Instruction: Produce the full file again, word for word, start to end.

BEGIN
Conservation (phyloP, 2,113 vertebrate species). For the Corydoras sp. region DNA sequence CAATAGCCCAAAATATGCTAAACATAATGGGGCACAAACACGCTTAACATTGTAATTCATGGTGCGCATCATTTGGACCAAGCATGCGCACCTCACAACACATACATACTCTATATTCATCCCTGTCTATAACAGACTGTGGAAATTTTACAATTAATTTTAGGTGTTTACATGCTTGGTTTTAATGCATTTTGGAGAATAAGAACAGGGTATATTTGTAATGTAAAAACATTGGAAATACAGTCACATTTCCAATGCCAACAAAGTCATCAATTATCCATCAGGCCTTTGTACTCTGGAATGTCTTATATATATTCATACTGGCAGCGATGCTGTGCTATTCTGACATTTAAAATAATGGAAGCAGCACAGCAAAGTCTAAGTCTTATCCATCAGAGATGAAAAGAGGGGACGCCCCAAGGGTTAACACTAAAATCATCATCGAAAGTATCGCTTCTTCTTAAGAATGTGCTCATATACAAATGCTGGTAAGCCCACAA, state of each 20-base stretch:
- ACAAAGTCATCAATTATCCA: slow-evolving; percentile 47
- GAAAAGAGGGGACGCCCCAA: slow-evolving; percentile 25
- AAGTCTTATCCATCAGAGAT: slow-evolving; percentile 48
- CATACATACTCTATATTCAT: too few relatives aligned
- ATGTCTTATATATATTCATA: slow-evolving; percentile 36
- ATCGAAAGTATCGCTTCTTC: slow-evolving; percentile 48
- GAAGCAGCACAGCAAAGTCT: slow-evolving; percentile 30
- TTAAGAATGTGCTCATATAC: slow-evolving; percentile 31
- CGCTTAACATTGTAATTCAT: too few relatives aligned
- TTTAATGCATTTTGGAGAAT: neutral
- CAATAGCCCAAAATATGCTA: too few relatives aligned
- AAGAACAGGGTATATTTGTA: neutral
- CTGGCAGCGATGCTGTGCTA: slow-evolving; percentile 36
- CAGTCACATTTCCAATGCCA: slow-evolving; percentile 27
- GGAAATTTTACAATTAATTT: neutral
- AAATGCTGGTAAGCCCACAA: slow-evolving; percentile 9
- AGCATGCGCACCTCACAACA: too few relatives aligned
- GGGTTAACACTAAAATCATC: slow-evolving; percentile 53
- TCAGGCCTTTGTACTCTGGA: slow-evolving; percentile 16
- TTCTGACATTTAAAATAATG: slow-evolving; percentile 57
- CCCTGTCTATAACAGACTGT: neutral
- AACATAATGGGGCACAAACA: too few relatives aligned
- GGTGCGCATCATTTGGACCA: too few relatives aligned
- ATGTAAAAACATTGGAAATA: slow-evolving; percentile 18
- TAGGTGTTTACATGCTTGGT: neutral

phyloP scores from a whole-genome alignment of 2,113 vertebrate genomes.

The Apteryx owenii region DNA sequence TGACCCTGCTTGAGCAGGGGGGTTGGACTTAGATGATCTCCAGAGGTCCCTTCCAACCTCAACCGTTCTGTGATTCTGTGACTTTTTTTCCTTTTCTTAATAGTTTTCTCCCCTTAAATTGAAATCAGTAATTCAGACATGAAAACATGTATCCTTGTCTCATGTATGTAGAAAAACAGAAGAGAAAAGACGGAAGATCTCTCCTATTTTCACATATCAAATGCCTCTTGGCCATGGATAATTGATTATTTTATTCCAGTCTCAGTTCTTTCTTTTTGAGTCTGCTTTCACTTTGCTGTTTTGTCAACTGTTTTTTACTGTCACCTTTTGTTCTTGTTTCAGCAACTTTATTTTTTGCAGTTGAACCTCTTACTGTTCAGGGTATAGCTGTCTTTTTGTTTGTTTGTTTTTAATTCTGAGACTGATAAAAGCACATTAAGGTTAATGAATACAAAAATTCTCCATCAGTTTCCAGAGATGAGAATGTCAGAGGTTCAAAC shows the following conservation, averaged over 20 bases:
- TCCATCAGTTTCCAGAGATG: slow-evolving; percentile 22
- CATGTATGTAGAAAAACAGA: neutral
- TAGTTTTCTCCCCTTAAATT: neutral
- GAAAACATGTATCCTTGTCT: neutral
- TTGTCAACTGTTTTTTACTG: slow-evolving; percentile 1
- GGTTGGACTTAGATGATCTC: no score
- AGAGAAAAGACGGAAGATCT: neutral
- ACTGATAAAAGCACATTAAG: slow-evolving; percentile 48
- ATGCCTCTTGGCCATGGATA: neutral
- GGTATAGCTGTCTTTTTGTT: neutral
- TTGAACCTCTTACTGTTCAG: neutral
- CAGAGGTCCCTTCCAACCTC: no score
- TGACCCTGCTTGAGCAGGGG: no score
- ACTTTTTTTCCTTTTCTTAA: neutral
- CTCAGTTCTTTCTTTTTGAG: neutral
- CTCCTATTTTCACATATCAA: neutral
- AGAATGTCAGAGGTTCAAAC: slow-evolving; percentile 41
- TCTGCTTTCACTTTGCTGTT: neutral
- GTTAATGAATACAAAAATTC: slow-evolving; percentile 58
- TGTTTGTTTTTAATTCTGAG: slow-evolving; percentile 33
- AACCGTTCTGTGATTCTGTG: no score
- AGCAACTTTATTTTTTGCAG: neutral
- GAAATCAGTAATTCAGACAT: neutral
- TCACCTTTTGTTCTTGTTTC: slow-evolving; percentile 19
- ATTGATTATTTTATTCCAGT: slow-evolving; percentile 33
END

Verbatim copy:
Conservation (phyloP, 2,113 vertebrate species). For the Corydoras sp. region DNA sequence CAATAGCCCAAAATATGCTAAACATAATGGGGCACAAACACGCTTAACATTGTAATTCATGGTGCGCATCATTTGGACCAAGCATGCGCACCTCACAACACATACATACTCTATATTCATCCCTGTCTATAACAGACTGTGGAAATTTTACAATTAATTTTAGGTGTTTACATGCTTGGTTTTAATGCATTTTGGAGAATAAGAACAGGGTATATTTGTAATGTAAAAACATTGGAAATACAGTCACATTTCCAATGCCAACAAAGTCATCAATTATCCATCAGGCCTTTGTACTCTGGAATGTCTTATATATATTCATACTGGCAGCGATGCTGTGCTATTCTGACATTTAAAATAATGGAAGCAGCACAGCAAAGTCTAAGTCTTATCCATCAGAGATGAAAAGAGGGGACGCCCCAAGGGTTAACACTAAAATCATCATCGAAAGTATCGCTTCTTCTTAAGAATGTGCTCATATACAAATGCTGGTAAGCCCACAA, state of each 20-base stretch:
- ACAAAGTCATCAATTATCCA: slow-evolving; percentile 47
- GAAAAGAGGGGACGCCCCAA: slow-evolving; percentile 25
- AAGTCTTATCCATCAGAGAT: slow-evolving; percentile 48
- CATACATACTCTATATTCAT: too few relatives aligned
- ATGTCTTATATATATTCATA: slow-evolving; percentile 36
- ATCGAAAGTATCGCTTCTTC: slow-evolving; percentile 48
- GAAGCAGCACAGCAAAGTCT: slow-evolving; percentile 30
- TTAAGAATGTGCTCATATAC: slow-evolving; percentile 31
- CGCTTAACATTGTAATTCAT: too few relatives aligned
- TTTAATGCATTTTGGAGAAT: neutral
- CAATAGCCCAAAATATGCTA: too few relatives aligned
- AAGAACAGGGTATATTTGTA: neutral
- CTGGCAGCGATGCTGTGCTA: slow-evolving; percentile 36
- CAGTCACATTTCCAATGCCA: slow-evolving; percentile 27
- GGAAATTTTACAATTAATTT: neutral
- AAATGCTGGTAAGCCCACAA: slow-evolving; percentile 9
- AGCATGCGCACCTCACAACA: too few relatives aligned
- GGGTTAACACTAAAATCATC: slow-evolving; percentile 53
- TCAGGCCTTTGTACTCTGGA: slow-evolving; percentile 16
- TTCTGACATTTAAAATAATG: slow-evolving; percentile 57
- CCCTGTCTATAACAGACTGT: neutral
- AACATAATGGGGCACAAACA: too few relatives aligned
- GGTGCGCATCATTTGGACCA: too few relatives aligned
- ATGTAAAAACATTGGAAATA: slow-evolving; percentile 18
- TAGGTGTTTACATGCTTGGT: neutral

phyloP scores from a whole-genome alignment of 2,113 vertebrate genomes.

The Apteryx owenii region DNA sequence TGACCCTGCTTGAGCAGGGGGGTTGGACTTAGATGATCTCCAGAGGTCCCTTCCAACCTCAACCGTTCTGTGATTCTGTGACTTTTTTTCCTTTTCTTAATAGTTTTCTCCCCTTAAATTGAAATCAGTAATTCAGACATGAAAACATGTATCCTTGTCTCATGTATGTAGAAAAACAGAAGAGAAAAGACGGAAGATCTCTCCTATTTTCACATATCAAATGCCTCTTGGCCATGGATAATTGATTATTTTATTCCAGTCTCAGTTCTTTCTTTTTGAGTCTGCTTTCACTTTGCTGTTTTGTCAACTGTTTTTTACTGTCACCTTTTGTTCTTGTTTCAGCAACTTTATTTTTTGCAGTTGAACCTCTTACTGTTCAGGGTATAGCTGTCTTTTTGTTTGTTTGTTTTTAATTCTGAGACTGATAAAAGCACATTAAGGTTAATGAATACAAAAATTCTCCATCAGTTTCCAGAGATGAGAATGTCAGAGGTTCAAAC shows the following conservation, averaged over 20 bases:
- TCCATCAGTTTCCAGAGATG: slow-evolving; percentile 22
- CATGTATGTAGAAAAACAGA: neutral
- TAGTTTTCTCCCCTTAAATT: neutral
- GAAAACATGTATCCTTGTCT: neutral
- TTGTCAACTGTTTTTTACTG: slow-evolving; percentile 1
- GGTTGGACTTAGATGATCTC: no score
- AGAGAAAAGACGGAAGATCT: neutral
- ACTGATAAAAGCACATTAAG: slow-evolving; percentile 48
- ATGCCTCTTGGCCATGGATA: neutral
- GGTATAGCTGTCTTTTTGTT: neutral
- TTGAACCTCTTACTGTTCAG: neutral
- CAGAGGTCCCTTCCAACCTC: no score
- TGACCCTGCTTGAGCAGGGG: no score
- ACTTTTTTTCCTTTTCTTAA: neutral
- CTCAGTTCTTTCTTTTTGAG: neutral
- CTCCTATTTTCACATATCAA: neutral
- AGAATGTCAGAGGTTCAAAC: slow-evolving; percentile 41
- TCTGCTTTCACTTTGCTGTT: neutral
- GTTAATGAATACAAAAATTC: slow-evolving; percentile 58
- TGTTTGTTTTTAATTCTGAG: slow-evolving; percentile 33
- AACCGTTCTGTGATTCTGTG: no score
- AGCAACTTTATTTTTTGCAG: neutral
- GAAATCAGTAATTCAGACAT: neutral
- TCACCTTTTGTTCTTGTTTC: slow-evolving; percentile 19
- ATTGATTATTTTATTCCAGT: slow-evolving; percentile 33